Published: 3rd August 2012
On Friday 3 August 2012, Gillian Sayburn, Andrew Haslam and Simon Lundy of Begbies Traynor in Newcastle upon Tyne were appointed as joint administrators of Tyne and Wear-based organisation, Bridge Training and Education Opportunities for Women.
Set up in 1985 by a small group of women in Washington, the ‘Bridge Organisation’ provided education and training for local women, which was supported by the provision of free quality childcare to enable them to gain confidence leading to qualifications. Since incorporation, the voluntary organisation which is also a registered charity, has trained thousands of local women, running a wide range of vocational and non-vocational courses including confidence building and IT as well as providing crucial health and support initiatives and volunteering opportunities. With three centres in the Sunderland districts of Columbia, Sulgrave and Albany along with an additional centre in Durham, it employed 110 staff.
Gillian Sayburn, insolvency director at Begbies Traynor, commented: "It is very sad to see an organisation which has played such a key role in the local community over the last 26 years having to close. Bridge established and maintained a link between local women, regardless of age, ethnic background, disability or financial situation, providing access to training which may not have been available elsewhere. The business has won a succession of accolades and awards and the staff, many of whom are volunteers, have worked tirelessly to promote opportunities for local women.”
As a not for profit organisation, Bridge relied on fund raising, grants and charitable donations to operate. Ms Sayburn added: “Due to the changes and restrictions in central funding within education, the number of students has been steadily dropping over the course of the last year. In addition, Bridge has encountered problems itself with funding due to the general economic climate, leading to dwindling reserves. With no prospect of a positive change in future funding policy on the horizon, the Board has taken the view that losses will continue to be accrued. As the majority of staff have been with Bridge for many years, it was not possible to reduce the workforce as redundancy costs were prohibitive, leaving the Board with no alternative other than to investigate insolvency options.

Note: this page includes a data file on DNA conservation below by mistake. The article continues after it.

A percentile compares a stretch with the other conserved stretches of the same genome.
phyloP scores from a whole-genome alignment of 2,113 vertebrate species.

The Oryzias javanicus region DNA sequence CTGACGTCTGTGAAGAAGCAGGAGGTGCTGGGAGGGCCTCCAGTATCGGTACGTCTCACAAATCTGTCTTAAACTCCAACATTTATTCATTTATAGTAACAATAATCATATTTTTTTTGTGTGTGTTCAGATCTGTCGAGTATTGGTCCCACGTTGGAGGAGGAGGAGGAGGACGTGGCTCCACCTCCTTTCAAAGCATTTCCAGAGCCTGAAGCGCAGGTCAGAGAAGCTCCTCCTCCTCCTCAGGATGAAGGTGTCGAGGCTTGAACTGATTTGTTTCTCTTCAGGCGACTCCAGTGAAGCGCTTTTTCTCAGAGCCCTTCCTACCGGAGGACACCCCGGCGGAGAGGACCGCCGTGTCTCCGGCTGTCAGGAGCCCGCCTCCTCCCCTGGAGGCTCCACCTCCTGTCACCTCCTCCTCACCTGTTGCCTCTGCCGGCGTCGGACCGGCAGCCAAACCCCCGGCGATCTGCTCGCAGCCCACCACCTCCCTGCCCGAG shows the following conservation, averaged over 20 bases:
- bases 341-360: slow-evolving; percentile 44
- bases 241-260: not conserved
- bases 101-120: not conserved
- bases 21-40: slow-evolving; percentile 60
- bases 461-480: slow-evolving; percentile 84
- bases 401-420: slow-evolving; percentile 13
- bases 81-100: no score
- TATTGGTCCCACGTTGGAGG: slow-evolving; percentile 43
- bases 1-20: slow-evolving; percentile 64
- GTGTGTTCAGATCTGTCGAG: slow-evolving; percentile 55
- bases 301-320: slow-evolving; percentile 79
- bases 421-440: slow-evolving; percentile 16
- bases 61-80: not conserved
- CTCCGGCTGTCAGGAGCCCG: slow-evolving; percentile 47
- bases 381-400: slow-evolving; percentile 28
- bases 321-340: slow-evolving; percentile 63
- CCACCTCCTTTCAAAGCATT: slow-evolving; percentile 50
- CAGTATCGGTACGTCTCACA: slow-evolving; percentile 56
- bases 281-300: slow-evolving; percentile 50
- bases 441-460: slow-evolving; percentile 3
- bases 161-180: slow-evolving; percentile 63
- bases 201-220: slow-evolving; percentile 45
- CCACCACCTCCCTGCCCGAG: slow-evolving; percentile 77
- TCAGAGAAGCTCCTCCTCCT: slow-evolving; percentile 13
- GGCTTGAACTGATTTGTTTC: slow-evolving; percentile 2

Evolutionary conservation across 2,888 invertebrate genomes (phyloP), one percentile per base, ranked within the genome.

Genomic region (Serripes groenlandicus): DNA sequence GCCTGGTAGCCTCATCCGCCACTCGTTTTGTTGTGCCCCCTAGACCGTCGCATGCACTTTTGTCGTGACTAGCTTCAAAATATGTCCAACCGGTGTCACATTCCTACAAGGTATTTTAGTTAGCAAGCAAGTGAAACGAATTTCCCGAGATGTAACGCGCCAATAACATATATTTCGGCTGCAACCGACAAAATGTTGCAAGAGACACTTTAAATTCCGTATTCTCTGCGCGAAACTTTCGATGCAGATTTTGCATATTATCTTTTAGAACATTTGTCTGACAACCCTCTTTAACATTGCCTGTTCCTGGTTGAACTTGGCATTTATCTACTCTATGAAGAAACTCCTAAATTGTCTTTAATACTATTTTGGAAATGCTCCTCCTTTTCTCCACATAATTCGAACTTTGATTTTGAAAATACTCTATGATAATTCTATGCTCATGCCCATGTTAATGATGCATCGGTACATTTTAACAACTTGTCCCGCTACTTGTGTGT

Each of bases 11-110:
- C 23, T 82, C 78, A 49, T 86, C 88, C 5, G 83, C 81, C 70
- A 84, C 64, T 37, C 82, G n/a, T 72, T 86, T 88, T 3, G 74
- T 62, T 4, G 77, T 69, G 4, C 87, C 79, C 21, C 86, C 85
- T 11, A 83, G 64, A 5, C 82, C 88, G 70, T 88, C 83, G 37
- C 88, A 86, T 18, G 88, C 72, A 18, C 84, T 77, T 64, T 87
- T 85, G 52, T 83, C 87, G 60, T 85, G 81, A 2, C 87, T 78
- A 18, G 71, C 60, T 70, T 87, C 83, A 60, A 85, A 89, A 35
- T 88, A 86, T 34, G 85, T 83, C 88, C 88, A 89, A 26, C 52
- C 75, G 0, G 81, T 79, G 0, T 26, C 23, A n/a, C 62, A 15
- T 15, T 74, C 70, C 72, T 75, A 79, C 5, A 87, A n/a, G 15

“Whilst it will be a huge blow for the local community, it is hoped that by entering administration, negotiations can be held with various stakeholders in an attempt to rescue, if only in part, some of the business. However, the goodwill of a number of parties will be required to reach such a position. In the meantime, with no significant funds expected in the short term, the Board and administrators had no alternative other than to take the difficult decision to dismiss the majority of the workforce with immediate effect.”
Sheila Davidson, chief executive of the Bridge Organisation, said: “Over the last 26 years, Bridge has worked with tens of thousands of local women in Sunderland and Durham providing vital learning opportunities, health and support services and volunteering initiatives. It is with much regret and sadness that the business is now in administration. We offer our sincere thanks to all of the funders, partners, colleagues and friends of Bridge who have supported the organization over the years.”
A Chartered Certified Accountant and Licensed Insolvency Practitioner, Gillian has been involved in business rescue recovery and insolvency since 1999. She began her career with KPMG before joining Begbies Traynor’s head office in Manchester, moving to the Begbies Traynor Nottingham office in 2004 before returning to her native northeast to join the newly opened Newcastle office at the end of 2008.
Gillian was involved in the opening of a further northeast office in Teesside in 2010 and now spends her time between the two offices.
She is also an ACCA Northern Counties Panel member.